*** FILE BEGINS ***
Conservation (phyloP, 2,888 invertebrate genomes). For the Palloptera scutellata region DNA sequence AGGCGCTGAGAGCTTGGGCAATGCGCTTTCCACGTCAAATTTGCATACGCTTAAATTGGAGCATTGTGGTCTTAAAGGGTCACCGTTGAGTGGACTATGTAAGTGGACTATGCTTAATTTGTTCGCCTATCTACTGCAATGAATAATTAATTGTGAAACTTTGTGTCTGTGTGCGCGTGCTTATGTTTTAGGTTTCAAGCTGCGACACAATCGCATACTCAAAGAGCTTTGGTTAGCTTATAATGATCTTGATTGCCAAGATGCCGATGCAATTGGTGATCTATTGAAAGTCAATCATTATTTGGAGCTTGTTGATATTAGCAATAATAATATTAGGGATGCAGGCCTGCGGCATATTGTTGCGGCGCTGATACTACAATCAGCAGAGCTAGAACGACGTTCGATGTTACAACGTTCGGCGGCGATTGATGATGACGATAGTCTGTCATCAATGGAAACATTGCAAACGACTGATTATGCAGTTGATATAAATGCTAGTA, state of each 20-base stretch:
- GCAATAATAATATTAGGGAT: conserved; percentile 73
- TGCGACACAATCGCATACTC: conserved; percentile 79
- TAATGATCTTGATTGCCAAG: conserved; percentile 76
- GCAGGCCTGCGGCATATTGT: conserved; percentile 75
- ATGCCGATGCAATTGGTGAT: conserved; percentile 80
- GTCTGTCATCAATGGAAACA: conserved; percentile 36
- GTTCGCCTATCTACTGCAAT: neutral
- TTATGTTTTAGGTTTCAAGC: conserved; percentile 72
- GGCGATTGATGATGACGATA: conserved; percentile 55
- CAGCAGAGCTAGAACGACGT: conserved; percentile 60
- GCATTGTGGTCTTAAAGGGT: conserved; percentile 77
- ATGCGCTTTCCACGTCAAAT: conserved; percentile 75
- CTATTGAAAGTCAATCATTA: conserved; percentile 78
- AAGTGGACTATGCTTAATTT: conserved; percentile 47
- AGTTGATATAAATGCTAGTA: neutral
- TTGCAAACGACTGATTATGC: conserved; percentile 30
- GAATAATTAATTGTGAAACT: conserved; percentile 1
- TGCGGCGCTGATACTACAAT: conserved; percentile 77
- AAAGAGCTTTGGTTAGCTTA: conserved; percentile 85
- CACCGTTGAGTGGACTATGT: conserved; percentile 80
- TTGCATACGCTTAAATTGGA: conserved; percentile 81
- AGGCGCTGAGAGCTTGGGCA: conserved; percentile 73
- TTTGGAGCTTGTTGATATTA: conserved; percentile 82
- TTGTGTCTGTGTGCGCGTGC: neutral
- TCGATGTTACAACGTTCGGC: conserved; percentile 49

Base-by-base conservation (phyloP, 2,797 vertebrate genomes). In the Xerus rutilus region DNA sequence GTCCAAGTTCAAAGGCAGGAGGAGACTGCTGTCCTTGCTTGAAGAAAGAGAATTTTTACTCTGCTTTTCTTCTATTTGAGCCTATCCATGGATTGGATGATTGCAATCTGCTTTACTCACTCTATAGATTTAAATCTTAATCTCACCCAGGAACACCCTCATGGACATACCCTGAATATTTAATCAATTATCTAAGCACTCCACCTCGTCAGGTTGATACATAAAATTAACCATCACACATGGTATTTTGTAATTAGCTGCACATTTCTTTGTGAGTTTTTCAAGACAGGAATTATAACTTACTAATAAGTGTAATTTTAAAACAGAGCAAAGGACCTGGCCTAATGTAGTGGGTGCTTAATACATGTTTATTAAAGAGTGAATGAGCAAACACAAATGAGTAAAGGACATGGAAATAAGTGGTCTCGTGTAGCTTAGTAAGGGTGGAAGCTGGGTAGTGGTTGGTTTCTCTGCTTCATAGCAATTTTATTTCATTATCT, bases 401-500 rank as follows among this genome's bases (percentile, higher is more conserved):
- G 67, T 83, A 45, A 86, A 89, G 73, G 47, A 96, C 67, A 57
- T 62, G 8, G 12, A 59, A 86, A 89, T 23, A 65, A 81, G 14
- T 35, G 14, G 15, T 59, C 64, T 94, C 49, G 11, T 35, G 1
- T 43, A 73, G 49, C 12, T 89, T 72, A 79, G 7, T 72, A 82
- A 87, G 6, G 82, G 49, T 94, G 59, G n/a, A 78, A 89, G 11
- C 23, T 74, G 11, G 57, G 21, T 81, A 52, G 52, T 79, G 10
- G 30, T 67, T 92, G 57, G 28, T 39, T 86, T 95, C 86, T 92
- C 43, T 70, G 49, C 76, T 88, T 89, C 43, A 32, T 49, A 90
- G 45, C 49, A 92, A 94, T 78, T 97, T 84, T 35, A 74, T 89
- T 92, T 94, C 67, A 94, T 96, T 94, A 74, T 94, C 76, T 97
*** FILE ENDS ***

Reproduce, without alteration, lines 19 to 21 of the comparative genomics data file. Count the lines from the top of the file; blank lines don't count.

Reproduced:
- TGCGGCGCTGATACTACAAT: conserved; percentile 77
- AAAGAGCTTTGGTTAGCTTA: conserved; percentile 85
- CACCGTTGAGTGGACTATGT: conserved; percentile 80